New Zealand’s dollar rose the most against the U.S. currency among major peers, from a five-year low reached Tuesday.
The kiwi strengthened against all of 16 major counterparts after depreciating 9.4 percent last quarter versus the greenback, its biggest drop since end-September. All except three of the 17 economists surveyed by Bloomberg expect the central bank to lower its key interest rate again on July 23, after it eased in June. Australia’s dollar climbed for a third day as data showed building approvals rose more than expected in May.
“The selloff had been too sharp and investors are probably just taking some money off the table,” Roy Teo, a currency strategist at ABN Amro Group NV in Singapore, said of the kiwi. The rally may offer investors the chance to make potentially profitable bets that the currency will resume declines, he said.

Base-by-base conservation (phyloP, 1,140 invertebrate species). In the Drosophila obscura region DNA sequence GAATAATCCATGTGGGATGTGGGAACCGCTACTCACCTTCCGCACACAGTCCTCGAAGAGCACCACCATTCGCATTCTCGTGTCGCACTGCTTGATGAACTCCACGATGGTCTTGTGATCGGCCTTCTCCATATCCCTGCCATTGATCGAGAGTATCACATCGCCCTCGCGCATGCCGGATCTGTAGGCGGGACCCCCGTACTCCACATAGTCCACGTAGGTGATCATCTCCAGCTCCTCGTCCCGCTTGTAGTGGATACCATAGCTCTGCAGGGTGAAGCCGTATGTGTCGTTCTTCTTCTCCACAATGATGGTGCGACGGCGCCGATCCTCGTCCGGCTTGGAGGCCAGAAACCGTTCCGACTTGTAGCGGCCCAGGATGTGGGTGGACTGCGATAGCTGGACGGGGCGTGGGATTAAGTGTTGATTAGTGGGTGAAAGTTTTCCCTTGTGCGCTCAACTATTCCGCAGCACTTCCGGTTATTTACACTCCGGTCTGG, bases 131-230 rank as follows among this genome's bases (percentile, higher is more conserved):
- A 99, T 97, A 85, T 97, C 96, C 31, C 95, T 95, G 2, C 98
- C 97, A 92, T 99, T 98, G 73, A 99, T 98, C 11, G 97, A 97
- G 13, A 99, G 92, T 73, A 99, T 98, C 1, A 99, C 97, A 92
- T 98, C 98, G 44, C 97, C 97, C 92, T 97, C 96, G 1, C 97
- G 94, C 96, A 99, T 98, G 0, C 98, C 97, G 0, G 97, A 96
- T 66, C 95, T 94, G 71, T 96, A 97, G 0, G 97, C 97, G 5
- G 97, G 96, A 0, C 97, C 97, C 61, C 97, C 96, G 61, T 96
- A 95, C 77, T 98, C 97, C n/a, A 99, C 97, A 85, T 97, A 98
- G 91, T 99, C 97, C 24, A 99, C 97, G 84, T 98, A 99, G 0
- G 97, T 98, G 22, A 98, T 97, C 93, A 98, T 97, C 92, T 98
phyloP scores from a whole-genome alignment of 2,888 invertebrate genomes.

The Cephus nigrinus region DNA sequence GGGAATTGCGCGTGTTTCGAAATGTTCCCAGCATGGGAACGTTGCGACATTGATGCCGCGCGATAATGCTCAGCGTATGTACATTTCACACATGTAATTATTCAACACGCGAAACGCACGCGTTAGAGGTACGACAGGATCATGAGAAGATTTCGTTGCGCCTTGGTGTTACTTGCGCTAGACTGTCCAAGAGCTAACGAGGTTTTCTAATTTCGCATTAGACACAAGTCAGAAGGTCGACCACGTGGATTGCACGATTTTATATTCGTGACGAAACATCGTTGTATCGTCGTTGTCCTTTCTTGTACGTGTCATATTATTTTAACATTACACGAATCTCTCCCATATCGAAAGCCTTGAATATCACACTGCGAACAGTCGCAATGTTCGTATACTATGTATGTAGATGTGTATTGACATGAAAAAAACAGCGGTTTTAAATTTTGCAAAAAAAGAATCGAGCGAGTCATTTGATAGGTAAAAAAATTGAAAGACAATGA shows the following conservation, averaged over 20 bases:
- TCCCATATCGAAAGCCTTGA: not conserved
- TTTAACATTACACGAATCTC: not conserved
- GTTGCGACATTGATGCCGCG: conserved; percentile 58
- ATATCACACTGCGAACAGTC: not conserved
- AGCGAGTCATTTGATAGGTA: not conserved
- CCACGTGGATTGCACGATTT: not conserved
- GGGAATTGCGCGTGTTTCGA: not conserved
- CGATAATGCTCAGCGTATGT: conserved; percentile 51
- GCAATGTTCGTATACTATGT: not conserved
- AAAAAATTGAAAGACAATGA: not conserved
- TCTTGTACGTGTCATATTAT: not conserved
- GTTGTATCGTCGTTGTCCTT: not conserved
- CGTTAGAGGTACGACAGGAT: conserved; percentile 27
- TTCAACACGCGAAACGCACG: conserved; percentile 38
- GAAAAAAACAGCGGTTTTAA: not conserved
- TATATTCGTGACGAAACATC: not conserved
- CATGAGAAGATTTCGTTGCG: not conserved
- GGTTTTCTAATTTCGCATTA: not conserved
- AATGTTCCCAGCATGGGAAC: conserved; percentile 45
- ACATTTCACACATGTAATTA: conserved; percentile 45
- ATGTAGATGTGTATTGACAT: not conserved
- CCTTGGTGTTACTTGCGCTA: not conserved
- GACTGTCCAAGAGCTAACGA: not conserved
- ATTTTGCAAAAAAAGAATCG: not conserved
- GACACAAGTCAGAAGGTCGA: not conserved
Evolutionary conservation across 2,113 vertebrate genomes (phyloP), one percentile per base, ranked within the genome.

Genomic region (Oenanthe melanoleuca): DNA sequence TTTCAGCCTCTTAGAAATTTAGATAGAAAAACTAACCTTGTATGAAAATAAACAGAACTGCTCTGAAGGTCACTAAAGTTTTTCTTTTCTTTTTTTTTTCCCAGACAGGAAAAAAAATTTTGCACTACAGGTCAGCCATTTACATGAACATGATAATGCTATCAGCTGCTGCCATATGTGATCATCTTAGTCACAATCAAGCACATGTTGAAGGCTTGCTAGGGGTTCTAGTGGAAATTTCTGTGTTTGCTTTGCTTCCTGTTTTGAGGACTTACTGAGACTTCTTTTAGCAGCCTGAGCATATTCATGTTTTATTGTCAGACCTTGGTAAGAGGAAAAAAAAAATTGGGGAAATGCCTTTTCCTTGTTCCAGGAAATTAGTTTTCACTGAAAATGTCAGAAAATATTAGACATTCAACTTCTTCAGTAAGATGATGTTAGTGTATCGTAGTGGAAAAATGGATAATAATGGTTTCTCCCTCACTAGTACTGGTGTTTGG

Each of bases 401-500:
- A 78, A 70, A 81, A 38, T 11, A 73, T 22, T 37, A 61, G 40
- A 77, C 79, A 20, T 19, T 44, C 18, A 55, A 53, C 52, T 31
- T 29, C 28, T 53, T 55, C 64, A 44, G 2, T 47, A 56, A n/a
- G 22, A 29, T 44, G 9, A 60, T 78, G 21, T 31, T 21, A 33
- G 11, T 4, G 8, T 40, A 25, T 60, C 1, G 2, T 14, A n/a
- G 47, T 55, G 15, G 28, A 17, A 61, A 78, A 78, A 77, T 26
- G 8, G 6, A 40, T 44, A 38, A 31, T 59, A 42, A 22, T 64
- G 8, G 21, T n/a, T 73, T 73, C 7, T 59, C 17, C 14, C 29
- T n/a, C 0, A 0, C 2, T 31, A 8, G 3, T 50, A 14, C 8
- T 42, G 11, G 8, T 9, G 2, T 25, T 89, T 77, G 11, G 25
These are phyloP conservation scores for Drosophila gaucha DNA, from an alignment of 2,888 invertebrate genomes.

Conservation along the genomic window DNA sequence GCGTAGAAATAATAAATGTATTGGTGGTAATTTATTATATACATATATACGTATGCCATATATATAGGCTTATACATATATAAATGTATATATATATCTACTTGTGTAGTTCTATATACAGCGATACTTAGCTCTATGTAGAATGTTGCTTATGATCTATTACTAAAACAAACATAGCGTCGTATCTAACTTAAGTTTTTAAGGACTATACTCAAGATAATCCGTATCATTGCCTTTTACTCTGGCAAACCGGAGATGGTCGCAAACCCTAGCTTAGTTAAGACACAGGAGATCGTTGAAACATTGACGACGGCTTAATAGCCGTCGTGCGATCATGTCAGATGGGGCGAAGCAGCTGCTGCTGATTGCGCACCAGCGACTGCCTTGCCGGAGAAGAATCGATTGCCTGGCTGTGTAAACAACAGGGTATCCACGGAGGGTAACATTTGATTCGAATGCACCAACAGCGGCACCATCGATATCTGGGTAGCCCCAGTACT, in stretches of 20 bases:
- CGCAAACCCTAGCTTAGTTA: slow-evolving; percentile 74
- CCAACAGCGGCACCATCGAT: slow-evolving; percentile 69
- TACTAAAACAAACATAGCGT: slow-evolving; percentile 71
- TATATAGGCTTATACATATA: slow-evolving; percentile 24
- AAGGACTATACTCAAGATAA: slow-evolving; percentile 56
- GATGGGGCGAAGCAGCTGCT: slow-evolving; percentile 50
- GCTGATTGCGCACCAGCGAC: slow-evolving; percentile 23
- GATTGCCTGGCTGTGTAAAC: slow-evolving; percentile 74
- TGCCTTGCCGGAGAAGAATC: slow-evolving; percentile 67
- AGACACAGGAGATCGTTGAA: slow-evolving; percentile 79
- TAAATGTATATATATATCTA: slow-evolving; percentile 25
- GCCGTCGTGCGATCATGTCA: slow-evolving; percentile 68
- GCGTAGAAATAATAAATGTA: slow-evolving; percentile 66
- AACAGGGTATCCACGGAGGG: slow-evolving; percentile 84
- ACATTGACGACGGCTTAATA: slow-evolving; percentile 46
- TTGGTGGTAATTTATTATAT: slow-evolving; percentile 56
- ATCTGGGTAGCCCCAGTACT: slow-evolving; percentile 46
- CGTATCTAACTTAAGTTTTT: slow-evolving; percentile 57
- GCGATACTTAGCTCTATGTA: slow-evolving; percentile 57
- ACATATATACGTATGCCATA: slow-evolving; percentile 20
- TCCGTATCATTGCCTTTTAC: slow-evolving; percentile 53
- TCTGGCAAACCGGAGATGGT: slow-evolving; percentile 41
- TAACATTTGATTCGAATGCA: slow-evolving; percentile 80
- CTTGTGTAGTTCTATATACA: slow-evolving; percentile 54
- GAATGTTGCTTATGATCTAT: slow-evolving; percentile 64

New Zealand’s dollar surged 0.5 percent to 67.99 U.S. cents at 6:53 a.m. in London, snapping three days of losses. It reached 67.48 cents on Tuesday, its weakest since June 2010.
Analysts expect the kiwi to end the year at 68 cents, according to median estimates.
Australia’s currency gained 0.1 percent to 77.15 U.S. cents, adding to a 1.3 percent advance in the second quarter. The Aussie touched a six-year low of 75.33 cents in April.